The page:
Front Page Execs: Tim Cook’s Twitter Title

This month, influential executive Tim Cook, Apple CEO, made headlines once again when he briefly changed his name on his Twitter account. This is what it looked like:

In this edition of Front Page Execs, we’ll take a look at the events leading up to the “Tim Apple” name change, as well as the ingenuity behind the move for this executive’s social media presence.

On March 6, 2019, President Donald Trump mistakenly referred to Tim Cook as “Tim Apple” during a meeting of the American Workforce Policy Advisory Board at the White House. Social media, of course, latched onto this accident, and “Tim Apple” began to trend on Twitter. Less than twenty-four hours later, Tim Cook rode that trending wave to the top when he changed his name to Tim Apple on the platform.

Twitter users loved it. By capitalizing on the trend at the right moment and on the right social media platform, Cook guaranteed that his name change would be noticed and widely discussed. He poked fun at the president’s mistake in perhaps the least offensive way possible, showed the world that he was in on the joke, and even displayed his brand logo in a way that did not feel overly promotional. For Cook, it was the perfect reaction.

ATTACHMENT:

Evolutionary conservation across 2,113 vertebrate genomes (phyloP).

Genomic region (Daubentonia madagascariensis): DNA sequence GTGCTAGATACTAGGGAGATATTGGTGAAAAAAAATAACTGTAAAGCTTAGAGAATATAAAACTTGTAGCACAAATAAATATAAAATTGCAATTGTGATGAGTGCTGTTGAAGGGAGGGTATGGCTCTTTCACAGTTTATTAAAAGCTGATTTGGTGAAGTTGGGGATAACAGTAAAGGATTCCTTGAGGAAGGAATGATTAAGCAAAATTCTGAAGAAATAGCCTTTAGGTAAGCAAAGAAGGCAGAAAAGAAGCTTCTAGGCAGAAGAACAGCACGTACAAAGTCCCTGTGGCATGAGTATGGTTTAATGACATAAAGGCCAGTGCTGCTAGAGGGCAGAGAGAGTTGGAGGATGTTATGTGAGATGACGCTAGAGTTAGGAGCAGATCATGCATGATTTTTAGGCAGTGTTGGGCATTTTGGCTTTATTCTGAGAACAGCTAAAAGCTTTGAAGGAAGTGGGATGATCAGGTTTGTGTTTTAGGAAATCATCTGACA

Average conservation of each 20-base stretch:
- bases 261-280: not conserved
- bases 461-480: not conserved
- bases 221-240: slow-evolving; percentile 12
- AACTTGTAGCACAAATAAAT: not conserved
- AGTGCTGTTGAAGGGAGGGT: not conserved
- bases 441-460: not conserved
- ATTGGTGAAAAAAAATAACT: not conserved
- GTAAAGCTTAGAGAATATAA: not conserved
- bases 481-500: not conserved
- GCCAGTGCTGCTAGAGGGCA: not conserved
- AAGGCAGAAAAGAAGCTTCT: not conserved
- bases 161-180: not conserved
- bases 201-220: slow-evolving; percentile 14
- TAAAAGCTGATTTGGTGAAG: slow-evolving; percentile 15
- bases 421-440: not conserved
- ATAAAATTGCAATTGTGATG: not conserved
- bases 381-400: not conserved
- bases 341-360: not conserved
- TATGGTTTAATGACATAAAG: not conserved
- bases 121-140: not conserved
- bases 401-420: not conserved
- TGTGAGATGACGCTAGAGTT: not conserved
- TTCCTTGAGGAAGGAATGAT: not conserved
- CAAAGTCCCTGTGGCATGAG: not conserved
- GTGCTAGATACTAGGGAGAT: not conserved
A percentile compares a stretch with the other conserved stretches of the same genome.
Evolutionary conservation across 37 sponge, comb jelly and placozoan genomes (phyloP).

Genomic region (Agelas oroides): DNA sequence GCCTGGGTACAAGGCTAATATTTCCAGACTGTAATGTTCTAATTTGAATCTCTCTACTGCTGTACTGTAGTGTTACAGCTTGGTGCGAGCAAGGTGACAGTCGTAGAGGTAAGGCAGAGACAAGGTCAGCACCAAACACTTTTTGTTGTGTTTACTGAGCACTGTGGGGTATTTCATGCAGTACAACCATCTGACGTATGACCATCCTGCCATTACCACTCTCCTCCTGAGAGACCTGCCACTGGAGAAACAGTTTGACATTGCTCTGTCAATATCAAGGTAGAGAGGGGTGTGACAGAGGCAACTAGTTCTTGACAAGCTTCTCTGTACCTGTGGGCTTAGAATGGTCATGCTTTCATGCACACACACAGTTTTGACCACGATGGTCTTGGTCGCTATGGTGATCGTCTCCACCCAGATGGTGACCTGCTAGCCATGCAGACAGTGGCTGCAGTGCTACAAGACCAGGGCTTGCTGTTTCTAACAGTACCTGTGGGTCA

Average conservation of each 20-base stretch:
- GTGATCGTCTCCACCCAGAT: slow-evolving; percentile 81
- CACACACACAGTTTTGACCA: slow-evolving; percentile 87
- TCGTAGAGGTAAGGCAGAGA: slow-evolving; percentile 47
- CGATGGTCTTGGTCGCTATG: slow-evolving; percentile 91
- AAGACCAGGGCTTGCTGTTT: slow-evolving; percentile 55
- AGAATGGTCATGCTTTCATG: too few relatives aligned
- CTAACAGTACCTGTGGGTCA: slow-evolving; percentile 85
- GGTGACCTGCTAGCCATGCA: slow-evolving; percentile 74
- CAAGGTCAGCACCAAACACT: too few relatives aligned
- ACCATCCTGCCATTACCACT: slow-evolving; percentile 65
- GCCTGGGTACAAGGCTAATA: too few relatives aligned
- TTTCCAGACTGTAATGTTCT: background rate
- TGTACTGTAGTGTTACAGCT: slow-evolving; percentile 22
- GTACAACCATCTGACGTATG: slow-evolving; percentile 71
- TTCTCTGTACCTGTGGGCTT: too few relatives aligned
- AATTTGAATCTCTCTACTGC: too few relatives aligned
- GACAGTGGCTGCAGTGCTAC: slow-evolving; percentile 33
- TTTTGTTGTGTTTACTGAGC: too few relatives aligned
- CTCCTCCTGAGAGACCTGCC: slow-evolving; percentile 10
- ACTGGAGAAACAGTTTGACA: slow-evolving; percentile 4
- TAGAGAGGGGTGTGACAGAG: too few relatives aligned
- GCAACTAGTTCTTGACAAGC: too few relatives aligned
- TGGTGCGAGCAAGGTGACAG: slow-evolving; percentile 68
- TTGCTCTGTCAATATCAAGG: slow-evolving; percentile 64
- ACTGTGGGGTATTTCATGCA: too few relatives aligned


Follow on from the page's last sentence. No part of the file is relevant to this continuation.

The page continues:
Although this social media strategy may not work for every executive, it happens to fit with Cook’s social presence like a glove. Although Cook puts out quite a bit of promotional content on his personal profile to supplement his brand, he generally maintains a good balance of inspirational and fun tones. He leverages emojis and a Martin Luther King Jr. quote in his bio, and his profile picture is of himself laughing.

In fact, after the success of dominating headlines with the tongue-in-cheek name change, it seems like Cook and his team wanted to further capitalize on the humorous aspect of Cook’s Twitter while it was still fresh in everyone’s minds. On March 18th, Cook tweeted this image of himself writing “hello” on an iPad:

With the uncluttered background and the plain white iPad screen taking up a large portion of the image, it seemed like the image was asking to be made into a meme template, and the internet delivered. Creative users used their imagination to portray Tim Cook drawing or writing pretty much anything they wanted on the screen. For instance:

And, finally, Cook himself brought the meme full circle by sharing his own photoshopped version:

Twice in one month now, Cook managed to make headlines by taking a fun, lighthearted social media approach, further strengthening his and his brand’s public image. He accomplished this while still subtly promoting his business, whether using his brand icon or featuring a new product. On top of it all, he also maintained consistency with the characteristic Apple minimalist aesthetic. This month, Cook—or should we say, Apple—showcased what it truly means to be an influential executive.